Treasure Hunt on Skull Hill (Bukit Tengkorak) of Sabah

Semporna town is Sabah’s gateway to world-class dive sites such as Sipadan. Every year ten of thousand of tourists come to Semporna, but most head straight to the islands and never visit Bukit Tengkorak (literally means Skull Hill), without knowing that they miss an attraction which is an ancient volcanic rim and the largest pottery making site in Southeast Asia during the Neolithic period. From its top, you also can enjoy a breathtaking view of Semporna and its islands.

Pic: you can see Bukit Tengkorak from Semporna town

Pic: archaeological museum (left) and coconut stall (right) at the entrance of Bukit Tengkorak

Bukit Tengkorak is only about 10 Kilometres away from Semporna town and the tour takes less than 2 hours, so I can’t find any reason not to drop by. However, the archaeological museum is new and has no water supply, and the gallery with prehistoric artefacts is not open to public yet (as of Apr 2013). For a better experience, you would need a tour guide who can tell you the interesting features of this place.

The admission is free, but you need to register before entering the archaeological heritage site.

Pic: this is the wooden staircase to reach the top of 500-feet-high Bukit Tengkorak, where the excavation site is located. According to my tour guide, Kenneth, it is exactly 610 steps one way. Sound taxing but I went slow and didn’t feel really tired. There are some hungry mosquitoes around foothill, so please bring your insect repellent.

The staircase is in good condition, only a very small part is broken, just watch your steps. As you will walk under hot sun, you may apply sunblock lotion in advance. Bring some water with you, and raincoat, just in case. There are 4 shelters along the way, where you can rest and enjoy the beautiful view.

In the shelter, you may read the interpretation board (written in English and Malay) about the history of Bukit Tengkorak.

Bukit Tengkorak is one of the largest pottery making sites in Southeast Asia during the Neolithic period (about 3,000 years ago, between 4340 BC and 50 BC). Not only that, research also shows that people traveling between Borneo and New Britain in Melanesia (near Papua New Guinea), which was one of the longest trade routes (3,500 KM) in the world during that period. Archaeologists believe such long-distance sea trade and migration route left behind what is known as the Lapita culture of pottery, tools and ornaments. The old pottery manufacturing technology is still being used by the Bajau community in Semporna today.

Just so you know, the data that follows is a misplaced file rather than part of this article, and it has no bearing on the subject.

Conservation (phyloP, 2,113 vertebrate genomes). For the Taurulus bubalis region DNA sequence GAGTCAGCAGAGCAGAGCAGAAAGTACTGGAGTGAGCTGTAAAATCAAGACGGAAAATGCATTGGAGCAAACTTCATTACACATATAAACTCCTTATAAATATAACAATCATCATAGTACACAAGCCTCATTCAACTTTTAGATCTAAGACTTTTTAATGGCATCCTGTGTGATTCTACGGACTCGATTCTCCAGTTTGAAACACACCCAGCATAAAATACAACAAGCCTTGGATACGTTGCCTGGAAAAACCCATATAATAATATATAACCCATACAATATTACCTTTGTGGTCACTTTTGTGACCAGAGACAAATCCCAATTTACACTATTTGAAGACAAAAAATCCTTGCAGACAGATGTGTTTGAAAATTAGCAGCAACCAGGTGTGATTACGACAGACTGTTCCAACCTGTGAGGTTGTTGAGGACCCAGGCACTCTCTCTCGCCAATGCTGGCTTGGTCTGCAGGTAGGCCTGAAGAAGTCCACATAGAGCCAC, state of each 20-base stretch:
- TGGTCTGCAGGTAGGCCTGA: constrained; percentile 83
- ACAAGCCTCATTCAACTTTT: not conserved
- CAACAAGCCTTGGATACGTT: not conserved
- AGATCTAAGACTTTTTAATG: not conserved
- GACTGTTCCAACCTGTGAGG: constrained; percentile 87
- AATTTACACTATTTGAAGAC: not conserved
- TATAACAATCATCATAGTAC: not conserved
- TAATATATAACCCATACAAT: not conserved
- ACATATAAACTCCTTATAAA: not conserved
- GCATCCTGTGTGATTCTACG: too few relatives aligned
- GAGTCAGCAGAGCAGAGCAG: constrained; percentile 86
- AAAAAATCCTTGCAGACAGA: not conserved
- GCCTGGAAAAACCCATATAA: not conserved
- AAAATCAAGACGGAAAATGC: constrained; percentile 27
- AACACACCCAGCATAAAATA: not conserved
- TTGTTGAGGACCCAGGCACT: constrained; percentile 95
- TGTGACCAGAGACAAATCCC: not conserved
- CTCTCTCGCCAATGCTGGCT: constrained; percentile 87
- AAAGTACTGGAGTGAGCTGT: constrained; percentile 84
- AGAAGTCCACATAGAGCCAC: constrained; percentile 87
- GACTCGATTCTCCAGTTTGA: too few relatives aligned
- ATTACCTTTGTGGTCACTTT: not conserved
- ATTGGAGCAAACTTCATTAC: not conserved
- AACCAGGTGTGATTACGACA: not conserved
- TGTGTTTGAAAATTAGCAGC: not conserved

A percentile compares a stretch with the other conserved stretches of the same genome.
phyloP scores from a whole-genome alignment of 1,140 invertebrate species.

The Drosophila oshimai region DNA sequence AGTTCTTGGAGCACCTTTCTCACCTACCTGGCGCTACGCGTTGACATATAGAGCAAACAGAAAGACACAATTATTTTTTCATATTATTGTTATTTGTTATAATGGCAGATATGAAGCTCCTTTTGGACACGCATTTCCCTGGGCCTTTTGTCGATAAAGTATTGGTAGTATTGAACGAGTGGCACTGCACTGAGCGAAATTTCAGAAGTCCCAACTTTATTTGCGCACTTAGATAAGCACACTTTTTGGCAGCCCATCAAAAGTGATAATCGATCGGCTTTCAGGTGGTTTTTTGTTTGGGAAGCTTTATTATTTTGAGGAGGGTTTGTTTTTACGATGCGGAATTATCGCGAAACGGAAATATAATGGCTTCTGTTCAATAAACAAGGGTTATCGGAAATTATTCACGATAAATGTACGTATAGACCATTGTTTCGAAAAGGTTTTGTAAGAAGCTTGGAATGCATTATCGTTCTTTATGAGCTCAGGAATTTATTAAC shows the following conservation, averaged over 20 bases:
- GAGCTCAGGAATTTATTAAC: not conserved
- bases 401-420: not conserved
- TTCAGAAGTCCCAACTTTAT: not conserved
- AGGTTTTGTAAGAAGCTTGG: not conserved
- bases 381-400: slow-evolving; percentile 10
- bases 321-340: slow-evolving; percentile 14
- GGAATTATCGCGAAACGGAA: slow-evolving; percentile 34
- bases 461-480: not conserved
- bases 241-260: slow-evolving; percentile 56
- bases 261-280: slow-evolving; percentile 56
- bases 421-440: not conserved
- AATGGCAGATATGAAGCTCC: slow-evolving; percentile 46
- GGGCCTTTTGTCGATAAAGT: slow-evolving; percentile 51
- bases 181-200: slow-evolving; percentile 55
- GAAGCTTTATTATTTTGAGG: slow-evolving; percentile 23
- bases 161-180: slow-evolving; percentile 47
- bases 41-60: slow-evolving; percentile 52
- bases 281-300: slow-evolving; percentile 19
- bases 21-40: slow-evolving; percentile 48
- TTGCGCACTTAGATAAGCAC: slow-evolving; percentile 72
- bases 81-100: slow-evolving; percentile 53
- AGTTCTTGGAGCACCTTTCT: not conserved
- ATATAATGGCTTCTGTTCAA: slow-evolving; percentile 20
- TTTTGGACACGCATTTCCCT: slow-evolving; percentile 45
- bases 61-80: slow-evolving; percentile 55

Pic: before reaching the highest point, you already can see Semporna town. Seafest Hotel is clearly visible. Human has existed in Semporna since Paleolithic Period (about 10,000 years ago).

Pic: due to the volcanic soil, the vegetation on this hill is different from other parts of Sabah.

Pic: granite embedded in volcanic rock, an interesting geological trait on this hill.

You will find many pottery sherds along the way. It is estimated that more than 6 million prehistoric potsherds can be found all over this hill. Researchers also find large number of seashells covering Skull Hill. Some says they are washed up to the hill by super Tsunami, some says these are leftover discarded by ancestors.

Pic: the third shelter with open and wide view

The third shelter has an observatory platform, where you can have a panoramic view of Semporna and its surrounding area. In clear day, you can see Mabul Island.

You may watch the 1-min video below for the nice view:

Pic: The “Sleeping Old Man” islands, which is officially known as Semporna Islands Park or Tun Sakaran Marine Park, the largest marine park of Malaysia so far. It is a remnant of a huge volcanic explosion about 5 million years ago.

Pic: a huge limestone boulder next to shelter. I could sense that “something” was watching us.

Pic: we were moving toward the top. The last half of the hike is under the tree shade, so it is not too bad.